What’s better than watching Joe Flacco in the Super Bowl? Anything. Anything. Seriously, I’d take a Colt McCoy-Blaine Gabbert Super Bowl over another one with Flacco, because at least their names are interesting.

So imagine my joy – nay, glee – when we were gifted these Championship Games. Not only will Flacco not be returning to the Super Bowl, but we instead have Tom Brady playing Peyton Manning, and Colin Kaepernick playing Russell Wilson for the final two spots in the big game. All is right with the world.

New England Patriots at Denver Broncos

The Broncos top ranked passing attack vs the Patriots 18th ranked pass defense. New England’s 10th ranked passing attack vs Denver’s 27th ranked pass defense. If only it were that simple. The real story of this match-up, of course, is Tom Brady vs Peyton Manning. Never on the field at the same time, the two are nevertheless pitted against one another in the competition for this generations’ best quarterback. It can only be one of them, fan logic dictates. There has to be a best and second best.

Who’s the better player? Well, whose answer do you trust? Their former and current centers have opinions and favorite memories. Bleacher Report’s Mike Freeman asked eight NFL personnel men who they’d rather have right now – their answer was Brady, 7-1. Take it back five years, and they split down the middle, 4-4. Overall though, the consensus among those eight personnel men is that Brady has done “more with less” throughout his career. Jamarcus Russell selections be damned – these men have clout, and their opinions matter. No question.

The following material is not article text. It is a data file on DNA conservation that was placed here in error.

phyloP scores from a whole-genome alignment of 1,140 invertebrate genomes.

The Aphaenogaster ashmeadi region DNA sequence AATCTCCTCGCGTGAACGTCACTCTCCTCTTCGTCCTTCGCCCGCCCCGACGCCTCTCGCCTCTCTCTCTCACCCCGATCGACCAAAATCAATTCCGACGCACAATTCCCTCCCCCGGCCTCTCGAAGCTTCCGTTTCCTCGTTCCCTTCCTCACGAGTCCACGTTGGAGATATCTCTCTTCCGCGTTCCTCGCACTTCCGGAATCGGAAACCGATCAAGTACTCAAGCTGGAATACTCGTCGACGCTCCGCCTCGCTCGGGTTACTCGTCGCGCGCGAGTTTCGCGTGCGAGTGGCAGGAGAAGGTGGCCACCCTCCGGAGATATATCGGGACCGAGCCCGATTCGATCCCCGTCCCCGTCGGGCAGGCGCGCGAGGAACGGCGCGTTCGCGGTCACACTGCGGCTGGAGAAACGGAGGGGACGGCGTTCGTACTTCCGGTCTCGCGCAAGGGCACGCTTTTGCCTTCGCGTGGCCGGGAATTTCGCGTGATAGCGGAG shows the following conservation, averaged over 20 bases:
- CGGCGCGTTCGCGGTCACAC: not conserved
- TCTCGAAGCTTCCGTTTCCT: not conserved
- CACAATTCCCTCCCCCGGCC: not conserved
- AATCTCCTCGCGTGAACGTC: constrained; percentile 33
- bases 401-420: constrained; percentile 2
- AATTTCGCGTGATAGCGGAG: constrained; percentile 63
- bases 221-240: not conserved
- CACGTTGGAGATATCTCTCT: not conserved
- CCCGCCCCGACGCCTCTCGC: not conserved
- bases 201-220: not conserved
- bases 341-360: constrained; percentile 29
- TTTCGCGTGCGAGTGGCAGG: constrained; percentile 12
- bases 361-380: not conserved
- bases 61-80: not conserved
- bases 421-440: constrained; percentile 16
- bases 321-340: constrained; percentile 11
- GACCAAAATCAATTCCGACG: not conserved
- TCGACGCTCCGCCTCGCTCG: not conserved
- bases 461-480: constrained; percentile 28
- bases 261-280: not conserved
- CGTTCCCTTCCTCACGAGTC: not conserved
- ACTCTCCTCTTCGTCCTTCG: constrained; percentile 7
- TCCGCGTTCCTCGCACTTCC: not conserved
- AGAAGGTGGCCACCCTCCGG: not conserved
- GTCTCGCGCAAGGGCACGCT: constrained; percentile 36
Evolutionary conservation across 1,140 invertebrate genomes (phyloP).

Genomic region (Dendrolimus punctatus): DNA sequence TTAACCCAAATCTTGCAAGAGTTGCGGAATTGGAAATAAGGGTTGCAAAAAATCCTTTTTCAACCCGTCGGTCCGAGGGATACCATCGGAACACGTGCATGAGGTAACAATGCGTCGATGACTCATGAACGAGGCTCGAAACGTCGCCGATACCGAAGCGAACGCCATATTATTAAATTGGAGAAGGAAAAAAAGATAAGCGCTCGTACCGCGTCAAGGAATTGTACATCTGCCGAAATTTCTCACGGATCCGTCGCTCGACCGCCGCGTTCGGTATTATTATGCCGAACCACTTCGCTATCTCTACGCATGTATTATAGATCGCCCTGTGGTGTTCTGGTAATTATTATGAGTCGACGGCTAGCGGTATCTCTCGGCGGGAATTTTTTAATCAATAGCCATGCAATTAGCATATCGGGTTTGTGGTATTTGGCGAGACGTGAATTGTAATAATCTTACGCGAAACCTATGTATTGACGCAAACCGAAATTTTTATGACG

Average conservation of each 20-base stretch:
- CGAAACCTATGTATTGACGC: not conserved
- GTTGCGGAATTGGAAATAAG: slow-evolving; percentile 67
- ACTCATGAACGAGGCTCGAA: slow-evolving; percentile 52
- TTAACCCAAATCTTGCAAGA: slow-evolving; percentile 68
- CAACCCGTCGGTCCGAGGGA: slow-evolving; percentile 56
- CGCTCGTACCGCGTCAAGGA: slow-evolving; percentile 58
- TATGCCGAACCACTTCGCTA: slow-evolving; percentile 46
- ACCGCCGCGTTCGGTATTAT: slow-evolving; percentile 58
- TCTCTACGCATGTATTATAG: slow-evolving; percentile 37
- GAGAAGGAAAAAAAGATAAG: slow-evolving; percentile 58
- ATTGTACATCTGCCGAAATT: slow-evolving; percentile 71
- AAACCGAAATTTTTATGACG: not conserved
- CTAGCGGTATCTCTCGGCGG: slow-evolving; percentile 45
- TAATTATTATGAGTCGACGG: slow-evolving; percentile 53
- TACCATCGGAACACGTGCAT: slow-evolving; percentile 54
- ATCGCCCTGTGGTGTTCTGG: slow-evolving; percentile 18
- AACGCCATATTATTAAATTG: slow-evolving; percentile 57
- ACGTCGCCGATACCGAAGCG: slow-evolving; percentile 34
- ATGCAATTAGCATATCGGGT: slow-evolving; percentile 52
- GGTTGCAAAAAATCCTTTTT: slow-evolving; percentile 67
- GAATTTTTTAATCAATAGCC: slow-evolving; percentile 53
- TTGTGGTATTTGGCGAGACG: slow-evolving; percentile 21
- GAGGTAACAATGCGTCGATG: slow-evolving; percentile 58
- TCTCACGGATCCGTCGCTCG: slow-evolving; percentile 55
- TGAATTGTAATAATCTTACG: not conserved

And yet…

And yet JJ Zachariason of numberFire provides an intriguing statistical breakdown of both players and the help they’ve received from their defenses throughout their NFL careers. Using a metric called Passing NEP, which evaluates how many points a quarterback adds to his team’s “bottom line” through the air, Zachariason determines that Manning has seven of the 10 best passing seasons between the two, and is clearly the more efficient passer.

But wait, you say, Tom Brady’s had more success in the playoffs, and that’s what matters.

True, but Zachariason provides insight into that, too. See, since becoming the starter in New England, “Brady’s been on teams that have averaged an Adjusted Defensive NEP total of -19.43.” To put that in context, the average Patriots defense would’ve placed eighth in total defense in 2012. Not so, for Manning. As Zachariason quips, “Number 18’s defenses could’ve starred in The Replacements, averaging a 22.01 score across his career.” Bottom line, Brady’s defenses afforded him almost a three point advantage over Manning’s defenses. Obviously that’s huge in the NFL, where it seems multiple games are won by a field goal or less every weekend.

In a similar quest to truly single out Brady and Manning’s respective impacts on their football teams, ESPN’s Greg Garber sought out NFL aficionados, coaches, general managers, analysts, league officials, and former teammates to ask them who would be better if Manning and Brady switched careers – that is, Manning played in New England under Belichick and Brady played in Indianapolis and then Denver. The ridiculous number of variables aside, it’s an interesting question. Predictably, many answered on the condition of anonymity, not wanting to anger Brady or Manning, and their answers split right down the middle.

One guessed Manning would have five rings with the Pats and Brady zero. Another thought they’d each have two. Dick Vermeil wondered if you might have seen a couple 19-0 seasons, but wouldn’t specify which team he was talking about. I’m going to go out on a limb and guess he meant Manning with Belichick and the Patriots – duh. Ozzie Newsome seemed certain nothing would be different. “They are who they are,” he stated. In the end, Newsome’s response might be the best answer to this debate – Brady and Manning are who they are. There’s a lot we can measure and make a statistic, but we’re not quite at the point where we can tell how one player – even a quarterback – affects how his running backs run, how his receivers run routs, how his defense plays, or how his special teams play on any given night.